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Chad: Travel Warning

U.S. Department of State: Travel Warning - Chad

December 8, 2010

The Department of State warns U.S. citizens of the risks of traveling to Chad and recommends that U.S. citizens avoid all travel to eastern Chad and all border regions. This Travel Warning is due to the insecurity caused by high levels of violent crime, the continuing risk of clashes between Chadian government and armed opposition forces, and the constant risk of sudden outbreak of conflict among the populations living in these areas. In particular, as Chad enters its dry season, the risks increase for incidents of carjacking and kidnapping for ransom or as part of factional conflict. The U.S. Embassy in Chad has prohibited official government travel to eastern Chad without express authorization. U.S. citizens affiliated with humanitarian relief efforts should review security precautions and consider measures to mitigate exposure to violent crime. If you are a U.S. citizen residing in Chad, you should exercise extreme caution throughout the country. This replaces the Travel Warning for Chad dated July 9, 2010 to remind U.S. citizens of continuing security concerns in Chad.

The incidence of violent crime in eastern Chad is highly variable. Outbreaks of robbery and carjacking at gunpoint, kidnapping and attempted kidnapping, and murder follow periods of calm without warning. Violence is often associated with car accidents and other events causing injury to Chadian nationals. The level of violence in each incident has increased significantly. Robbery victims have been beaten and killed; surgeons conducting unsuccessful medical interventions have been threatened with bodily harm. In addition, armed groups continue to be a threat to the region. Criminal and armed group activity tends to increase during the dry season, which this year has begun in November, and can last until July. The overall security situation remains fluid and potentially dangerous. Violent criminal gangs are difficult to interdict. The Government of Chad has few resources to guarantee the safety of visitors in eastern Chad. If armed groups approach the capital, N'Djamena, the U.S. Embassy may decide to evacuate non-emergency personnel and family members of Embassy personnel on short notice. Family members of Embassy personnel under the age of 21 are not authorized to reside in Chad. Commercial flights operate from N'Djamena International Airport, but flights are subject to change when rebel activity intensifies.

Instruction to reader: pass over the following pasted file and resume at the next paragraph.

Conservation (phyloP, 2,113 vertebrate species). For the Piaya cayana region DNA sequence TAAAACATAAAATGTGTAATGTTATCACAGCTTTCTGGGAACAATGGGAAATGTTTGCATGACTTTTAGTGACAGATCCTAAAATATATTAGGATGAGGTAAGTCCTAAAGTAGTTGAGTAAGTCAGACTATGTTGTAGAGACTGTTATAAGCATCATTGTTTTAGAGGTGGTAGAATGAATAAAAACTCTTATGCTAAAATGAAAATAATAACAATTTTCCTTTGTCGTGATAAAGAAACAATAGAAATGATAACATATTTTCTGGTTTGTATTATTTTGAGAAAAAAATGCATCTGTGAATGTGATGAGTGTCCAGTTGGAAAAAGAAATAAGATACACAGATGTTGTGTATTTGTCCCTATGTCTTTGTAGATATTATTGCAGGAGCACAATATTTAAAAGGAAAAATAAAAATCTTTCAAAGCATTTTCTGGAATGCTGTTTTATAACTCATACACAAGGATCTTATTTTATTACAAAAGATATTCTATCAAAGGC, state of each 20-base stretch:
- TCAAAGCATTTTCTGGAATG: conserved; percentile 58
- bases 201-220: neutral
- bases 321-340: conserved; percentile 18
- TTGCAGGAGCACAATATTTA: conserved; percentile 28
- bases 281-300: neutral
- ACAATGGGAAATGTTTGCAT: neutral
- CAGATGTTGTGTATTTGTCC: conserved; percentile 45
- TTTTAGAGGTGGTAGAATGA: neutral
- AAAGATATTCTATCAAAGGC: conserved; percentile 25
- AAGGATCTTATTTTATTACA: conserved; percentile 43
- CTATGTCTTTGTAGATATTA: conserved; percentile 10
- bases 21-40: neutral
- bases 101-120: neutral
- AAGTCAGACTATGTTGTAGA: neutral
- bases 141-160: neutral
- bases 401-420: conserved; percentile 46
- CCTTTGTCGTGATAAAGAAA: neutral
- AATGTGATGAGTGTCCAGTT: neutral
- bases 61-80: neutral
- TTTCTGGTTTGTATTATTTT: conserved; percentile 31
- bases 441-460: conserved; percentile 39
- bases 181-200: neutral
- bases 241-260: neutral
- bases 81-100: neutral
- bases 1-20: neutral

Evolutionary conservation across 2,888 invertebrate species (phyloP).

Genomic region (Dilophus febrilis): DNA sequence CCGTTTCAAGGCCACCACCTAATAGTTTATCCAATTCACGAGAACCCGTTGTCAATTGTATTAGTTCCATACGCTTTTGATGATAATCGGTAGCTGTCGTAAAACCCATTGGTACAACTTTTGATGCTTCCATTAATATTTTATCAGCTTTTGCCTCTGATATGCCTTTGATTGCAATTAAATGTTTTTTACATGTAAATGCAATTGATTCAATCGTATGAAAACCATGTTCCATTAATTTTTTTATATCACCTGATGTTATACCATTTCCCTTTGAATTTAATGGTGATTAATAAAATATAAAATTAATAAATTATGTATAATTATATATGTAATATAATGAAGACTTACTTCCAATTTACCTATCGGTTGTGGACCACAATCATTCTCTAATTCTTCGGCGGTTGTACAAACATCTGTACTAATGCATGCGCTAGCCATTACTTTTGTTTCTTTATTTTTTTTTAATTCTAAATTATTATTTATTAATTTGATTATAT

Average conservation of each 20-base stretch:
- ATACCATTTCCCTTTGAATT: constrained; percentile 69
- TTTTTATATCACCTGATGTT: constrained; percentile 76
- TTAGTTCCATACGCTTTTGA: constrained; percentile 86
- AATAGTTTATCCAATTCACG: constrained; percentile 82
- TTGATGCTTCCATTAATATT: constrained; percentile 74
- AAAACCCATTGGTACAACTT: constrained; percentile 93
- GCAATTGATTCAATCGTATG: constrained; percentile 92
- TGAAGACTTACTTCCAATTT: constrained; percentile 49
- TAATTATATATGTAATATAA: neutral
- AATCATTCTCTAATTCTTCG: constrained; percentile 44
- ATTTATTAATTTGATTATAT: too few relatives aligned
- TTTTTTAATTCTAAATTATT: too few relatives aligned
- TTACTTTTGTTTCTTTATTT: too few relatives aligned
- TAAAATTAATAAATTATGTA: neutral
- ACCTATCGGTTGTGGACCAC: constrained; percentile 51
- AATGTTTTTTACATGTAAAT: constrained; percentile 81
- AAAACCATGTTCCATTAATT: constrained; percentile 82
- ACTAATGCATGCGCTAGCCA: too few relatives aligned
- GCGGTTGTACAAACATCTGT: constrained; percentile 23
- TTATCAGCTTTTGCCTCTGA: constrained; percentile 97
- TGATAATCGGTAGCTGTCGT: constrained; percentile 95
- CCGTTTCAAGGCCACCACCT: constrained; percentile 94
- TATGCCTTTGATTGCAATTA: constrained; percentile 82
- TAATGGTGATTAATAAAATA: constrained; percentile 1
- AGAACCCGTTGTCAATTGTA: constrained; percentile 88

If you are a U.S. citizen affiliated with humanitarian relief efforts in eastern Chad, you are strongly urged to adhere closely to the policies and procedures of your organizations to mitigate risks from violent crime. You should coordinate travel plans with your UN partner agency security officers in Abéché and N'Djamena, and follow UN Department for Safety and Security (UNDSS) guidance. The Government of Chad requires all individuals traveling to or residing in refugee-affected areas in eastern Chad to obtain movement permits issued by the Ministry of Territorial Administration in N'Djamena, and to register in Abéché upon arrival in eastern Chad. U.S. citizens who intend to enter Sudan from Chad, despite the Department's Travel Warnings for both countries, must obtain the appropriate visas and permits in advance of entry into Sudan. Further information is available in the Department's Travel Warning for Sudan.